Dirac, Paul Adrien Maurice (1902–1984)

Paul Dirac

Paul Dirac was a British theoretical physicist who played a major role in the development of quantum mechanics and predicted the existence of antiparticles. He made his first great breakthrough at Cambridge University in 1928, when he found a wave equation for the electron. This explained aspects of the electron that had previously been observed but not understood, and, incidentally, is the only equation to appear in Westminster Abbey, where it is engraved on Dirac's commemorative plaque. Dirac's electron equation also made the astonishing prediction that there exists a previously unseen type of matter – a particle like the electron, but with opposite charge. This was remarkable at the time because only two subatomic particles, the electron and the proton, were known, and there was no suspicion that others might be waiting in the wings. The prediction was fulfilled four years later when the positron, as it is now called, was discovered by Carl Anderson.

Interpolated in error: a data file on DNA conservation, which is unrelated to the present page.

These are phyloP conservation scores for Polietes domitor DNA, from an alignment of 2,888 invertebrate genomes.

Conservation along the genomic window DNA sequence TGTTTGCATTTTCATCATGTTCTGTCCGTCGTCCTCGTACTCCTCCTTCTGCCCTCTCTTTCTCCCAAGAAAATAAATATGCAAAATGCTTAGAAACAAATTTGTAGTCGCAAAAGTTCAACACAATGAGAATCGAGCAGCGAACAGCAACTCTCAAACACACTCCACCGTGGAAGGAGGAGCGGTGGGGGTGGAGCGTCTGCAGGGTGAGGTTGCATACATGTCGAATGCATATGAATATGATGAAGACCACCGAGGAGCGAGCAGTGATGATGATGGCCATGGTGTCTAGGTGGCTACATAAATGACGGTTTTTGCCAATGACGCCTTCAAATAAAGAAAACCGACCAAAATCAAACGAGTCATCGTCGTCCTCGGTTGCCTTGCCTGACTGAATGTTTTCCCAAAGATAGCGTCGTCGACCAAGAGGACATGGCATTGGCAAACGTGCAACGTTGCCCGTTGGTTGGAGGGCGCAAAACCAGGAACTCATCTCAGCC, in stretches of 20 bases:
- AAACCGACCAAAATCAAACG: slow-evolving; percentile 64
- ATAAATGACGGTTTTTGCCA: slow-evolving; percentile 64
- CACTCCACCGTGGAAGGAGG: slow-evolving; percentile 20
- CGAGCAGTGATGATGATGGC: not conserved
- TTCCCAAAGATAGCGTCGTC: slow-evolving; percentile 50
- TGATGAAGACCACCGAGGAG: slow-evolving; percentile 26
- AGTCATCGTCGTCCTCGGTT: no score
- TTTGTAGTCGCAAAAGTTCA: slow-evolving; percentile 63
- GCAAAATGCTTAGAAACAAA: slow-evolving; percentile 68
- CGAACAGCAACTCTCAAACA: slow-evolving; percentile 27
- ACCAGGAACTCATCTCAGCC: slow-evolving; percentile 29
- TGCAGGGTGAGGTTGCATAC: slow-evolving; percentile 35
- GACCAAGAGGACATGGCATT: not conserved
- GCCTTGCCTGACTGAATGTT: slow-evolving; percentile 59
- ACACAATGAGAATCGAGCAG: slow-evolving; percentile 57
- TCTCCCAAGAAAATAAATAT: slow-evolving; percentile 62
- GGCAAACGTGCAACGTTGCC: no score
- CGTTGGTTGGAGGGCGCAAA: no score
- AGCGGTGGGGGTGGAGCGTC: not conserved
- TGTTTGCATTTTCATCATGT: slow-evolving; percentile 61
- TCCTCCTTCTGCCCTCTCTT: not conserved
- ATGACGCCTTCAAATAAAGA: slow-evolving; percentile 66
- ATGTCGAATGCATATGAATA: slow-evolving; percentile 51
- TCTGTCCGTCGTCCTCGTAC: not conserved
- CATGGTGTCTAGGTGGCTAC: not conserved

Dirac also invented, independently of Enrico Fermi, the form of quantum statistics known as Fermi-Dirac statistics.


Dirac shared the 1933 Nobel Prize in Physics with Erwin Schrödinger for their work in quantum theory. He was professor of physics at Florida State University from 1971 until his retirement.


A central theme of Dirac's work was his belief that mathematical rightness and beauty go hand in hand. When a journalist once asked him to explain the concept of mathematical beauty, Dirac asked the journalist "Do you know mathematics?," and when the journalist replied "No," Dirac said, "Then you can't understand the concept of mathematical beauty." A shy, retiring person, Dirac is not as famous as his achievements warrant.